On June 12, 1998, at 1600 central daylight time, a Bellanca 8GCBC, N53954, operated by Coastal Soaring Association, under Title 14 CFR Part 91 and visual flight rules, for the purpose of glider towing, nosed over during a landing roll at Coastal Airport in Pensacola, Florida. Visual meteorological conditions prevailed and no flight plan was filed. The private pilot sustained no injuries, and the airplane was substantially damaged. The flight originated from the Coastal Airport, about 15 minutes before the accident. Use your browsers 'back' function to return to synopsisReturn to Query Page
The pilot stated that the purpose of the flight was to tow a glider. After releasing the glider, the pilot returned to the Coastal Airport for a full stop landing. While on final approach, the pilot stated that he maintained approximately 110 feet over the landing threshold. This altitude would allow the towing rope to clear the fence at the end of the runway. Since there was no one in the tow rope release area, the pilot chose to leave the rope attached to the airplane and drag it back to the hanger.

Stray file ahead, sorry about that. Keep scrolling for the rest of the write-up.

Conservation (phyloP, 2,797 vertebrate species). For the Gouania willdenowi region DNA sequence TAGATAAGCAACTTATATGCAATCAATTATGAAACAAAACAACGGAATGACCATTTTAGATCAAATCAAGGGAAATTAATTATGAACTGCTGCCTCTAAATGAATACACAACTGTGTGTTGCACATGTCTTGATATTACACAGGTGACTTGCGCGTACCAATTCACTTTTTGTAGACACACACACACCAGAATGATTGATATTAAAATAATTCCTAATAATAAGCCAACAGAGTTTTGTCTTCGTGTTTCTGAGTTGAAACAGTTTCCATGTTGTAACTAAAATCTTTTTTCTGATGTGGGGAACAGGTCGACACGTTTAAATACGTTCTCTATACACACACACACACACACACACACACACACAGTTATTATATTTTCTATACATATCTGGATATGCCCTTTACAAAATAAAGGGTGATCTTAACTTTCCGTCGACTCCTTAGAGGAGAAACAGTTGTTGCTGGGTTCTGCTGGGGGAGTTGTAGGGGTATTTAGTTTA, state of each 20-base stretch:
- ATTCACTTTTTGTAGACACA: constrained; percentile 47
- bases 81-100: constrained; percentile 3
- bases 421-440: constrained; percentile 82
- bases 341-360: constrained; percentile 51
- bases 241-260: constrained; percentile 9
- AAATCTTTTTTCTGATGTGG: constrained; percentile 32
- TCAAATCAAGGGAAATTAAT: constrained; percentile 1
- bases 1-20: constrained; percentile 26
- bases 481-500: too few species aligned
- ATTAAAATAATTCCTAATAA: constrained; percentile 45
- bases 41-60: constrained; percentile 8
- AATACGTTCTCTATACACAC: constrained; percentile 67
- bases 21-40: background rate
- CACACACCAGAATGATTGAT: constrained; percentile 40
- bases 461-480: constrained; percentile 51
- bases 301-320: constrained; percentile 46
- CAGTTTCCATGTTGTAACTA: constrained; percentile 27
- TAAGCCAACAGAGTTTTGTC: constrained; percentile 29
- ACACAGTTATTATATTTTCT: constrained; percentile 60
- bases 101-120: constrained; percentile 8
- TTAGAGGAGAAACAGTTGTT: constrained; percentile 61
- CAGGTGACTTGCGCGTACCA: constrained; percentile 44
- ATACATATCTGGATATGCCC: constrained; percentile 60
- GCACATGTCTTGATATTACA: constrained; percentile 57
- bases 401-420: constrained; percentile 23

The pilot also stated that the windsock showed a slight right crosswind, and that he was high on the approach, so he initiated a right wing side slip to quickly bleed off altitude. After transitioning from the side slip, for a full stall three point landing, the airplane touched down, nosed over, and came to a stop inverted on the runway.
During a telephone conversation with the mechanic performing the post-accident repairs on N53954, he stated that additional airframe damage was discovered to the wing spars. The mechanic stated that there were no apparent problems with the aircraft brakes. The airplane was moved, on the airport, subsequent to the accident, without difficulty. The mechanic also stated that he was told that the airplane's parking brake handle was possibly pulled in flight. He further stated that once the pilot started the landing roll braking action, the brakes would lock. The pilot did not report a mechanical problem with the airplane.